The Old Devil: A life of Kingsley Amis

Adam Gopnik in The New Yorker:

AmisEvery country’s difficult literary guys are different, and you know from experience how to handle the kind you’ve grown up with. Reading Geoffrey Wolff’s excellent biography of the truly ornery American writer John O’Hara, you sense that you could have managed him, for one night, with a mixture of office-adultery gossip and writerly mumblings about advances and sales. But when you come to the super-ornery English novelist Kingsley Amis you realize that you have no idea what you could possibly have said to get through an evening. Office gossip would be bound to hit a clunker, publishing talk would seem vulgar: this is a writer who devotes an entire chapter of his memoirs to the minor American Jewish humorist Leo Rosten in order to tear him apart, because, on the one evening Amis spent with him, Rosten (a) didn’t give him enough to drink and (b) misused the English expression “local” to mean a nearby restaurant instead of a neighborhood pub. With someone like that, you just hide under the sofa, or hope you never run into him at all.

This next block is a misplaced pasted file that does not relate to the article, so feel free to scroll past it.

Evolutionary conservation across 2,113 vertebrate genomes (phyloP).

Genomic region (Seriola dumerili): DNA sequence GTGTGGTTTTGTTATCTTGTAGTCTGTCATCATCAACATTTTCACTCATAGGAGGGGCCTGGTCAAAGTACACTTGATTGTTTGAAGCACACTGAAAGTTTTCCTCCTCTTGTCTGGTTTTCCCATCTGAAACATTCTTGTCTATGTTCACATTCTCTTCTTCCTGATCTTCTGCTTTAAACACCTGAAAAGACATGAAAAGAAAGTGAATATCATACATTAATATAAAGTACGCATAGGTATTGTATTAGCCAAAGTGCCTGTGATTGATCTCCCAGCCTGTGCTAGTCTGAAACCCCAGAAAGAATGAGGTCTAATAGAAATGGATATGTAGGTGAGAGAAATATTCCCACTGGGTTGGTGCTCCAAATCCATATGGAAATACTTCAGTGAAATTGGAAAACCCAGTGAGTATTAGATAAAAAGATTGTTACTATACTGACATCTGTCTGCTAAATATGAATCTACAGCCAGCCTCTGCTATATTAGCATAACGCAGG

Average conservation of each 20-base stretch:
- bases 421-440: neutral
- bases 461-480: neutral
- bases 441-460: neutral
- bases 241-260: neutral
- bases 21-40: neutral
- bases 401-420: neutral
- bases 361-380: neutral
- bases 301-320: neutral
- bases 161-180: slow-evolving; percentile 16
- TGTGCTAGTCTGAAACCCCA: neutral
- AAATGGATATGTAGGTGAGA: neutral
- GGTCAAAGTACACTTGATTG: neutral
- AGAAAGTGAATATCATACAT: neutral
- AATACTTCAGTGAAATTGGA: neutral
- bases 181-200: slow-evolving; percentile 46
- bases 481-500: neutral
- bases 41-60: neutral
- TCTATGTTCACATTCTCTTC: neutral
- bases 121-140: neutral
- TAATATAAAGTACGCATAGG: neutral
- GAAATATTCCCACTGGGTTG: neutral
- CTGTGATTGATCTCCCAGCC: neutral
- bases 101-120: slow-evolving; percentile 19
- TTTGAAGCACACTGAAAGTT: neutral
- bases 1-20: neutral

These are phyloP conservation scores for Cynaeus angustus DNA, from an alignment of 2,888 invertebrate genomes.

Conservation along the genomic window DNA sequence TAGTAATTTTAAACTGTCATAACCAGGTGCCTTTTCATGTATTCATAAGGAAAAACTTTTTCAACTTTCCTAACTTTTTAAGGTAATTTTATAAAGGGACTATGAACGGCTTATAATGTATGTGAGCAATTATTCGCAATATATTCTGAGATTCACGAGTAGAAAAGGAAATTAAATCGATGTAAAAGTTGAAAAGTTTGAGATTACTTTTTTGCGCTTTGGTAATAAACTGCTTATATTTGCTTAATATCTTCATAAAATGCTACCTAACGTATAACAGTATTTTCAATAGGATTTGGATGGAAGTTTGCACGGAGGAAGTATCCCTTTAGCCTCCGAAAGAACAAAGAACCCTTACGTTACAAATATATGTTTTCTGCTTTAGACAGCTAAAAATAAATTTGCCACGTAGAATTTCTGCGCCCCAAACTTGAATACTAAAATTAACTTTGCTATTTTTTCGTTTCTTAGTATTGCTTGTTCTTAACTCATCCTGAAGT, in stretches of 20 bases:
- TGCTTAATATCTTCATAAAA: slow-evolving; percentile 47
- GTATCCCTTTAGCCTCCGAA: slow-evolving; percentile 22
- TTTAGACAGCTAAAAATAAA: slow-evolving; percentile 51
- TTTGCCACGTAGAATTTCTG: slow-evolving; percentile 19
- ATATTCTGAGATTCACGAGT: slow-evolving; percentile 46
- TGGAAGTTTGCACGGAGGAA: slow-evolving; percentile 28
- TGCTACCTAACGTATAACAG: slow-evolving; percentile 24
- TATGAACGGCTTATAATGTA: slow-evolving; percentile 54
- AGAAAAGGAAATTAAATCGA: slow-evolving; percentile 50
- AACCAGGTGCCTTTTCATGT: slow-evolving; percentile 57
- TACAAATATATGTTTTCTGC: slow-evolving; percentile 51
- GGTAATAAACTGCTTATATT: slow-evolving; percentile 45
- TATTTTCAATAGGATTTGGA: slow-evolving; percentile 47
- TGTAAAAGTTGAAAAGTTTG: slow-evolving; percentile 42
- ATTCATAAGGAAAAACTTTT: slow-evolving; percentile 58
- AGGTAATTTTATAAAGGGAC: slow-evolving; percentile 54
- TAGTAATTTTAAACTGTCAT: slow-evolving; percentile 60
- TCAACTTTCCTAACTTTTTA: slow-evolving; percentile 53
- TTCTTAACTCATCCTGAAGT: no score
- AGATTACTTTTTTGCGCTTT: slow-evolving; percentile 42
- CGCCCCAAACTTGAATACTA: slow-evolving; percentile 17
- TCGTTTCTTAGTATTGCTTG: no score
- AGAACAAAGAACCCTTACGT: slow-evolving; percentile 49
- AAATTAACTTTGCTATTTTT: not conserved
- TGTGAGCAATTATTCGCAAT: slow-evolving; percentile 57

The bewildering thing is that, after having seen all his cussedness catalogued and inventoried—friends insulted, children ignored, wives betrayed, with maximum pain inflicted whenever possible—everyone on his side of the pond still regards him with backhanded affection: wonderfully wicked, magnificently rude, hilariously horrible, and so on.

More here.